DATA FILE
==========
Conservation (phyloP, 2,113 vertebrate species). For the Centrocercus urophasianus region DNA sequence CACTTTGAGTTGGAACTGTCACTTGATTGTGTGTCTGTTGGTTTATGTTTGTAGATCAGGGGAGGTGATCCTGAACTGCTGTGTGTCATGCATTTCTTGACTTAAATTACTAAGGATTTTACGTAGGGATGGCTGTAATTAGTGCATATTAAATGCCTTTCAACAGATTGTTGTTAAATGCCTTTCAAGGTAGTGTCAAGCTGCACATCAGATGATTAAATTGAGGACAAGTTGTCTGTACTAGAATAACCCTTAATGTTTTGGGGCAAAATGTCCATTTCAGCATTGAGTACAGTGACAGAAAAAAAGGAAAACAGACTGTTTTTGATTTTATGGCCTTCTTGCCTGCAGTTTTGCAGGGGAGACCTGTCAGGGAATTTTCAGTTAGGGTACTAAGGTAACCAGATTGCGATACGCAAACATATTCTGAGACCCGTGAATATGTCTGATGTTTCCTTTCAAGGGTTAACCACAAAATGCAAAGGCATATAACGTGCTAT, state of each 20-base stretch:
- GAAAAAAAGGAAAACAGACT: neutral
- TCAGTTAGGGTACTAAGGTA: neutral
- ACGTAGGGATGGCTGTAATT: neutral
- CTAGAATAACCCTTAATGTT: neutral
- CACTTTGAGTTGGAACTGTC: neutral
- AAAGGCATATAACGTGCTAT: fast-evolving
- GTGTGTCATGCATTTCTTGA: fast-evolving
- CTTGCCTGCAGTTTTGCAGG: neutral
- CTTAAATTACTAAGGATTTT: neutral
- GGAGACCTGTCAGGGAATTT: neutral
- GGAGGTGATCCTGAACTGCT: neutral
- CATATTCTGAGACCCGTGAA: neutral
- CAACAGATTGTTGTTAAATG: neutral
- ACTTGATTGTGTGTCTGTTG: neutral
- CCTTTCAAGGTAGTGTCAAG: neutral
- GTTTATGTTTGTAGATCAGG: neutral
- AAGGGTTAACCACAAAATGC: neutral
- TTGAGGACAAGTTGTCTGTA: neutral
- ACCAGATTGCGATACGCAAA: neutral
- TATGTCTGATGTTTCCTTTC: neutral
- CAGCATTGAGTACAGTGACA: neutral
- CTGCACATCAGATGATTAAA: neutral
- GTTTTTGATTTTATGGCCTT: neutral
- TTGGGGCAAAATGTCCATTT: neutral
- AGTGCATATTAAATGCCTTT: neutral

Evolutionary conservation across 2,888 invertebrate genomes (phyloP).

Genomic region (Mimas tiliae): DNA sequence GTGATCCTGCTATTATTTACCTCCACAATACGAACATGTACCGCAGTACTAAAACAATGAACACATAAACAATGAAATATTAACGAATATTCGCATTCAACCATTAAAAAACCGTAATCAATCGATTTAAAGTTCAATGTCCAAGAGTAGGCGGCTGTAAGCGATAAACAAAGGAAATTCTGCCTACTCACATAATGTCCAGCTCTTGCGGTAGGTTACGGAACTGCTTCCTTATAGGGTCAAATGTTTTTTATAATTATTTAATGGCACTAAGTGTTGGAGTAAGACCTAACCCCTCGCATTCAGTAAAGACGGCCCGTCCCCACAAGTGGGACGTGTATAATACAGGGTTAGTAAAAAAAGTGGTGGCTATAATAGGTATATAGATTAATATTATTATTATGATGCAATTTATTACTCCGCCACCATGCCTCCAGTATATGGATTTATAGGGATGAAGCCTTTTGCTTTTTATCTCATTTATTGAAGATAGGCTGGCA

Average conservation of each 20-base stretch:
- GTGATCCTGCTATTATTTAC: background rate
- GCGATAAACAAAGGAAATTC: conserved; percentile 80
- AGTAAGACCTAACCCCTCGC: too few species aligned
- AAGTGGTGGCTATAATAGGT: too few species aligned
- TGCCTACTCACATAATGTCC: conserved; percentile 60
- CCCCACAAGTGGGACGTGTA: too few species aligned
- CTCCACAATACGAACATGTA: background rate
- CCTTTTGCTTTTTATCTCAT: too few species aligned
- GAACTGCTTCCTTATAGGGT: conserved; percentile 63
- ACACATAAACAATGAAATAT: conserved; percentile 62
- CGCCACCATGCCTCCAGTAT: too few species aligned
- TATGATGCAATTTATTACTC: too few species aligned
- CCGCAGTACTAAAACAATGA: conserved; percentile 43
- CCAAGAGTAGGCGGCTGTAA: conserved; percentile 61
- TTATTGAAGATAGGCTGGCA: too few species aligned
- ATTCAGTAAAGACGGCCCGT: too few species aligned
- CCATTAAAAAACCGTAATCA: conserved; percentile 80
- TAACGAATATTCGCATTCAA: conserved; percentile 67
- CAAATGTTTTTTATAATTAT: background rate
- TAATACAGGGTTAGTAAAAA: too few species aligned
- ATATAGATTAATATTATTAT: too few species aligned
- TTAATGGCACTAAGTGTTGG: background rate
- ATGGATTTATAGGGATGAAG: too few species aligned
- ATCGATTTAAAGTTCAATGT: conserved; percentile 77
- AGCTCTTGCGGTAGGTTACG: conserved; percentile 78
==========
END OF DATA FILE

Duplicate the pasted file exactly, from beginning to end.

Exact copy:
Conservation (phyloP, 2,113 vertebrate species). For the Centrocercus urophasianus region DNA sequence CACTTTGAGTTGGAACTGTCACTTGATTGTGTGTCTGTTGGTTTATGTTTGTAGATCAGGGGAGGTGATCCTGAACTGCTGTGTGTCATGCATTTCTTGACTTAAATTACTAAGGATTTTACGTAGGGATGGCTGTAATTAGTGCATATTAAATGCCTTTCAACAGATTGTTGTTAAATGCCTTTCAAGGTAGTGTCAAGCTGCACATCAGATGATTAAATTGAGGACAAGTTGTCTGTACTAGAATAACCCTTAATGTTTTGGGGCAAAATGTCCATTTCAGCATTGAGTACAGTGACAGAAAAAAAGGAAAACAGACTGTTTTTGATTTTATGGCCTTCTTGCCTGCAGTTTTGCAGGGGAGACCTGTCAGGGAATTTTCAGTTAGGGTACTAAGGTAACCAGATTGCGATACGCAAACATATTCTGAGACCCGTGAATATGTCTGATGTTTCCTTTCAAGGGTTAACCACAAAATGCAAAGGCATATAACGTGCTAT, state of each 20-base stretch:
- GAAAAAAAGGAAAACAGACT: neutral
- TCAGTTAGGGTACTAAGGTA: neutral
- ACGTAGGGATGGCTGTAATT: neutral
- CTAGAATAACCCTTAATGTT: neutral
- CACTTTGAGTTGGAACTGTC: neutral
- AAAGGCATATAACGTGCTAT: fast-evolving
- GTGTGTCATGCATTTCTTGA: fast-evolving
- CTTGCCTGCAGTTTTGCAGG: neutral
- CTTAAATTACTAAGGATTTT: neutral
- GGAGACCTGTCAGGGAATTT: neutral
- GGAGGTGATCCTGAACTGCT: neutral
- CATATTCTGAGACCCGTGAA: neutral
- CAACAGATTGTTGTTAAATG: neutral
- ACTTGATTGTGTGTCTGTTG: neutral
- CCTTTCAAGGTAGTGTCAAG: neutral
- GTTTATGTTTGTAGATCAGG: neutral
- AAGGGTTAACCACAAAATGC: neutral
- TTGAGGACAAGTTGTCTGTA: neutral
- ACCAGATTGCGATACGCAAA: neutral
- TATGTCTGATGTTTCCTTTC: neutral
- CAGCATTGAGTACAGTGACA: neutral
- CTGCACATCAGATGATTAAA: neutral
- GTTTTTGATTTTATGGCCTT: neutral
- TTGGGGCAAAATGTCCATTT: neutral
- AGTGCATATTAAATGCCTTT: neutral

Evolutionary conservation across 2,888 invertebrate genomes (phyloP).

Genomic region (Mimas tiliae): DNA sequence GTGATCCTGCTATTATTTACCTCCACAATACGAACATGTACCGCAGTACTAAAACAATGAACACATAAACAATGAAATATTAACGAATATTCGCATTCAACCATTAAAAAACCGTAATCAATCGATTTAAAGTTCAATGTCCAAGAGTAGGCGGCTGTAAGCGATAAACAAAGGAAATTCTGCCTACTCACATAATGTCCAGCTCTTGCGGTAGGTTACGGAACTGCTTCCTTATAGGGTCAAATGTTTTTTATAATTATTTAATGGCACTAAGTGTTGGAGTAAGACCTAACCCCTCGCATTCAGTAAAGACGGCCCGTCCCCACAAGTGGGACGTGTATAATACAGGGTTAGTAAAAAAAGTGGTGGCTATAATAGGTATATAGATTAATATTATTATTATGATGCAATTTATTACTCCGCCACCATGCCTCCAGTATATGGATTTATAGGGATGAAGCCTTTTGCTTTTTATCTCATTTATTGAAGATAGGCTGGCA

Average conservation of each 20-base stretch:
- GTGATCCTGCTATTATTTAC: background rate
- GCGATAAACAAAGGAAATTC: conserved; percentile 80
- AGTAAGACCTAACCCCTCGC: too few species aligned
- AAGTGGTGGCTATAATAGGT: too few species aligned
- TGCCTACTCACATAATGTCC: conserved; percentile 60
- CCCCACAAGTGGGACGTGTA: too few species aligned
- CTCCACAATACGAACATGTA: background rate
- CCTTTTGCTTTTTATCTCAT: too few species aligned
- GAACTGCTTCCTTATAGGGT: conserved; percentile 63
- ACACATAAACAATGAAATAT: conserved; percentile 62
- CGCCACCATGCCTCCAGTAT: too few species aligned
- TATGATGCAATTTATTACTC: too few species aligned
- CCGCAGTACTAAAACAATGA: conserved; percentile 43
- CCAAGAGTAGGCGGCTGTAA: conserved; percentile 61
- TTATTGAAGATAGGCTGGCA: too few species aligned
- ATTCAGTAAAGACGGCCCGT: too few species aligned
- CCATTAAAAAACCGTAATCA: conserved; percentile 80
- TAACGAATATTCGCATTCAA: conserved; percentile 67
- CAAATGTTTTTTATAATTAT: background rate
- TAATACAGGGTTAGTAAAAA: too few species aligned
- ATATAGATTAATATTATTAT: too few species aligned
- TTAATGGCACTAAGTGTTGG: background rate
- ATGGATTTATAGGGATGAAG: too few species aligned
- ATCGATTTAAAGTTCAATGT: conserved; percentile 77
- AGCTCTTGCGGTAGGTTACG: conserved; percentile 78